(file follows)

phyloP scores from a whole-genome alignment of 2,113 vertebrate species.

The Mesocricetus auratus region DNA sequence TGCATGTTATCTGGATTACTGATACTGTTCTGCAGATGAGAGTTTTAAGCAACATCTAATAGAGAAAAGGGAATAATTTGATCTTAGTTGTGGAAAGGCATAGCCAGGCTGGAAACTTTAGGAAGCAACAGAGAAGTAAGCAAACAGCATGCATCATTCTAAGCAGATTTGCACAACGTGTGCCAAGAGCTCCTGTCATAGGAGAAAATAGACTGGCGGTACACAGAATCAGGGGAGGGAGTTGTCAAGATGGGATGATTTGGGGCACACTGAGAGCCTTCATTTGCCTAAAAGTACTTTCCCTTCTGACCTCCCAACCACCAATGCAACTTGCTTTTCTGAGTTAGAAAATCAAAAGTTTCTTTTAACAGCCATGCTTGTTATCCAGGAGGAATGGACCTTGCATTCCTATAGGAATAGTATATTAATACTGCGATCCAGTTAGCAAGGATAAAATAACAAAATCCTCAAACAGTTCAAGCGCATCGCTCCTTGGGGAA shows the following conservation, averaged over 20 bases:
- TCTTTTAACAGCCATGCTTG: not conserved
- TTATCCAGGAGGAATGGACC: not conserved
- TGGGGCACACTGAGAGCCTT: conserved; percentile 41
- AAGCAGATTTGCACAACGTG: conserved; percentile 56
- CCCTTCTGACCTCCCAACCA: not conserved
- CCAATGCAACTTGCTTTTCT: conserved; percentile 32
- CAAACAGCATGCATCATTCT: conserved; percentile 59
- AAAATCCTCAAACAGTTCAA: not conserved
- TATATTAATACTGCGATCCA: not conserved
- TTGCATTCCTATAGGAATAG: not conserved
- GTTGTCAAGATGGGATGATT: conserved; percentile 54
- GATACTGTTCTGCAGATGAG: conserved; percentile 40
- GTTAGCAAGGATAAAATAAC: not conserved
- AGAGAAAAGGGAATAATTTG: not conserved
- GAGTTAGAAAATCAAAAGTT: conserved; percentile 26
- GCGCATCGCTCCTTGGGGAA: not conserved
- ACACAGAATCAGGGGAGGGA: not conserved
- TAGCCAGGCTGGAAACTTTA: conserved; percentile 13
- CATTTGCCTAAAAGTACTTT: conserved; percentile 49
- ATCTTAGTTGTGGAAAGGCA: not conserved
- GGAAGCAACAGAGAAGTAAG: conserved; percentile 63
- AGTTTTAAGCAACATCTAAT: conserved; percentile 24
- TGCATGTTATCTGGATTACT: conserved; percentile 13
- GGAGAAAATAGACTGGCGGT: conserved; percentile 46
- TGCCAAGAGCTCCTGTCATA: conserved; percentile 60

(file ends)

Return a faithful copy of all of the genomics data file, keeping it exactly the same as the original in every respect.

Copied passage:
phyloP scores from a whole-genome alignment of 2,113 vertebrate species.

The Mesocricetus auratus region DNA sequence TGCATGTTATCTGGATTACTGATACTGTTCTGCAGATGAGAGTTTTAAGCAACATCTAATAGAGAAAAGGGAATAATTTGATCTTAGTTGTGGAAAGGCATAGCCAGGCTGGAAACTTTAGGAAGCAACAGAGAAGTAAGCAAACAGCATGCATCATTCTAAGCAGATTTGCACAACGTGTGCCAAGAGCTCCTGTCATAGGAGAAAATAGACTGGCGGTACACAGAATCAGGGGAGGGAGTTGTCAAGATGGGATGATTTGGGGCACACTGAGAGCCTTCATTTGCCTAAAAGTACTTTCCCTTCTGACCTCCCAACCACCAATGCAACTTGCTTTTCTGAGTTAGAAAATCAAAAGTTTCTTTTAACAGCCATGCTTGTTATCCAGGAGGAATGGACCTTGCATTCCTATAGGAATAGTATATTAATACTGCGATCCAGTTAGCAAGGATAAAATAACAAAATCCTCAAACAGTTCAAGCGCATCGCTCCTTGGGGAA shows the following conservation, averaged over 20 bases:
- TCTTTTAACAGCCATGCTTG: not conserved
- TTATCCAGGAGGAATGGACC: not conserved
- TGGGGCACACTGAGAGCCTT: conserved; percentile 41
- AAGCAGATTTGCACAACGTG: conserved; percentile 56
- CCCTTCTGACCTCCCAACCA: not conserved
- CCAATGCAACTTGCTTTTCT: conserved; percentile 32
- CAAACAGCATGCATCATTCT: conserved; percentile 59
- AAAATCCTCAAACAGTTCAA: not conserved
- TATATTAATACTGCGATCCA: not conserved
- TTGCATTCCTATAGGAATAG: not conserved
- GTTGTCAAGATGGGATGATT: conserved; percentile 54
- GATACTGTTCTGCAGATGAG: conserved; percentile 40
- GTTAGCAAGGATAAAATAAC: not conserved
- AGAGAAAAGGGAATAATTTG: not conserved
- GAGTTAGAAAATCAAAAGTT: conserved; percentile 26
- GCGCATCGCTCCTTGGGGAA: not conserved
- ACACAGAATCAGGGGAGGGA: not conserved
- TAGCCAGGCTGGAAACTTTA: conserved; percentile 13
- CATTTGCCTAAAAGTACTTT: conserved; percentile 49
- ATCTTAGTTGTGGAAAGGCA: not conserved
- GGAAGCAACAGAGAAGTAAG: conserved; percentile 63
- AGTTTTAAGCAACATCTAAT: conserved; percentile 24
- TGCATGTTATCTGGATTACT: conserved; percentile 13
- GGAGAAAATAGACTGGCGGT: conserved; percentile 46
- TGCCAAGAGCTCCTGTCATA: conserved; percentile 60